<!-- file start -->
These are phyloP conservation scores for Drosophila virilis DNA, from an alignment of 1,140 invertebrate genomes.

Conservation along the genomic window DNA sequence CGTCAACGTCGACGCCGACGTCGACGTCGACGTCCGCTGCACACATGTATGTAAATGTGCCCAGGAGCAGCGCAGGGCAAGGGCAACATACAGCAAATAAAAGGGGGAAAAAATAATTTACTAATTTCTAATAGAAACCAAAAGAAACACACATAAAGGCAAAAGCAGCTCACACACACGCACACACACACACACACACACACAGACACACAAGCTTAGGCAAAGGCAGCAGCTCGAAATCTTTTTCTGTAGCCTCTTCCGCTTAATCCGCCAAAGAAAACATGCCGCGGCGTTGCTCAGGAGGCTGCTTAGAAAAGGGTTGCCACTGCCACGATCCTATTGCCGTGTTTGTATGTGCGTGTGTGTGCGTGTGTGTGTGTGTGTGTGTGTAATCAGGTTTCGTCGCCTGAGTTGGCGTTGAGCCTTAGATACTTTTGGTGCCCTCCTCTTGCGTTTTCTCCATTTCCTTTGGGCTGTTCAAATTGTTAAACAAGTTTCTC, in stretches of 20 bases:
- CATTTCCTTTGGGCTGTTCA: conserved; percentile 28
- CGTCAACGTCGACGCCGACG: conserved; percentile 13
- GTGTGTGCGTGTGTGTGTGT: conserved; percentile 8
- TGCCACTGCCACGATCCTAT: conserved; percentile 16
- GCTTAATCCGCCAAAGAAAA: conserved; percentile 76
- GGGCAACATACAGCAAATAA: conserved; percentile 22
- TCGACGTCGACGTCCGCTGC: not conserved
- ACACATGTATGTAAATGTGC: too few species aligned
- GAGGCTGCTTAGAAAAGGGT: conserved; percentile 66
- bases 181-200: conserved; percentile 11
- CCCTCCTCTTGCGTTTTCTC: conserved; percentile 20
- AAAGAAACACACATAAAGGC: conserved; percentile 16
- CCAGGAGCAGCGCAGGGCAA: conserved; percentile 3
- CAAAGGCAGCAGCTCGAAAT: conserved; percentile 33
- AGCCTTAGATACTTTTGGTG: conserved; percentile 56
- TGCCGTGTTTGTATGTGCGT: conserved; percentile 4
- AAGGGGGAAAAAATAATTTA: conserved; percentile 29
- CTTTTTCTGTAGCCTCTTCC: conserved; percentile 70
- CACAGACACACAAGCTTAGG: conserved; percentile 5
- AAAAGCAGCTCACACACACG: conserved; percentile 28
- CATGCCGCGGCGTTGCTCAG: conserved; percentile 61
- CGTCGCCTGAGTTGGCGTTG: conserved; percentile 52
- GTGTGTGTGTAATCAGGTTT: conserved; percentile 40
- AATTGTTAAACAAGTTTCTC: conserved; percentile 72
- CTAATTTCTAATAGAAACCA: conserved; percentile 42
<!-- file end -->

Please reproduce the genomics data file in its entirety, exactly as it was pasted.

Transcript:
These are phyloP conservation scores for Drosophila virilis DNA, from an alignment of 1,140 invertebrate genomes.

Conservation along the genomic window DNA sequence CGTCAACGTCGACGCCGACGTCGACGTCGACGTCCGCTGCACACATGTATGTAAATGTGCCCAGGAGCAGCGCAGGGCAAGGGCAACATACAGCAAATAAAAGGGGGAAAAAATAATTTACTAATTTCTAATAGAAACCAAAAGAAACACACATAAAGGCAAAAGCAGCTCACACACACGCACACACACACACACACACACACAGACACACAAGCTTAGGCAAAGGCAGCAGCTCGAAATCTTTTTCTGTAGCCTCTTCCGCTTAATCCGCCAAAGAAAACATGCCGCGGCGTTGCTCAGGAGGCTGCTTAGAAAAGGGTTGCCACTGCCACGATCCTATTGCCGTGTTTGTATGTGCGTGTGTGTGCGTGTGTGTGTGTGTGTGTGTGTAATCAGGTTTCGTCGCCTGAGTTGGCGTTGAGCCTTAGATACTTTTGGTGCCCTCCTCTTGCGTTTTCTCCATTTCCTTTGGGCTGTTCAAATTGTTAAACAAGTTTCTC, in stretches of 20 bases:
- CATTTCCTTTGGGCTGTTCA: conserved; percentile 28
- CGTCAACGTCGACGCCGACG: conserved; percentile 13
- GTGTGTGCGTGTGTGTGTGT: conserved; percentile 8
- TGCCACTGCCACGATCCTAT: conserved; percentile 16
- GCTTAATCCGCCAAAGAAAA: conserved; percentile 76
- GGGCAACATACAGCAAATAA: conserved; percentile 22
- TCGACGTCGACGTCCGCTGC: not conserved
- ACACATGTATGTAAATGTGC: too few species aligned
- GAGGCTGCTTAGAAAAGGGT: conserved; percentile 66
- bases 181-200: conserved; percentile 11
- CCCTCCTCTTGCGTTTTCTC: conserved; percentile 20
- AAAGAAACACACATAAAGGC: conserved; percentile 16
- CCAGGAGCAGCGCAGGGCAA: conserved; percentile 3
- CAAAGGCAGCAGCTCGAAAT: conserved; percentile 33
- AGCCTTAGATACTTTTGGTG: conserved; percentile 56
- TGCCGTGTTTGTATGTGCGT: conserved; percentile 4
- AAGGGGGAAAAAATAATTTA: conserved; percentile 29
- CTTTTTCTGTAGCCTCTTCC: conserved; percentile 70
- CACAGACACACAAGCTTAGG: conserved; percentile 5
- AAAAGCAGCTCACACACACG: conserved; percentile 28
- CATGCCGCGGCGTTGCTCAG: conserved; percentile 61
- CGTCGCCTGAGTTGGCGTTG: conserved; percentile 52
- GTGTGTGTGTAATCAGGTTT: conserved; percentile 40
- AATTGTTAAACAAGTTTCTC: conserved; percentile 72
- CTAATTTCTAATAGAAACCA: conserved; percentile 42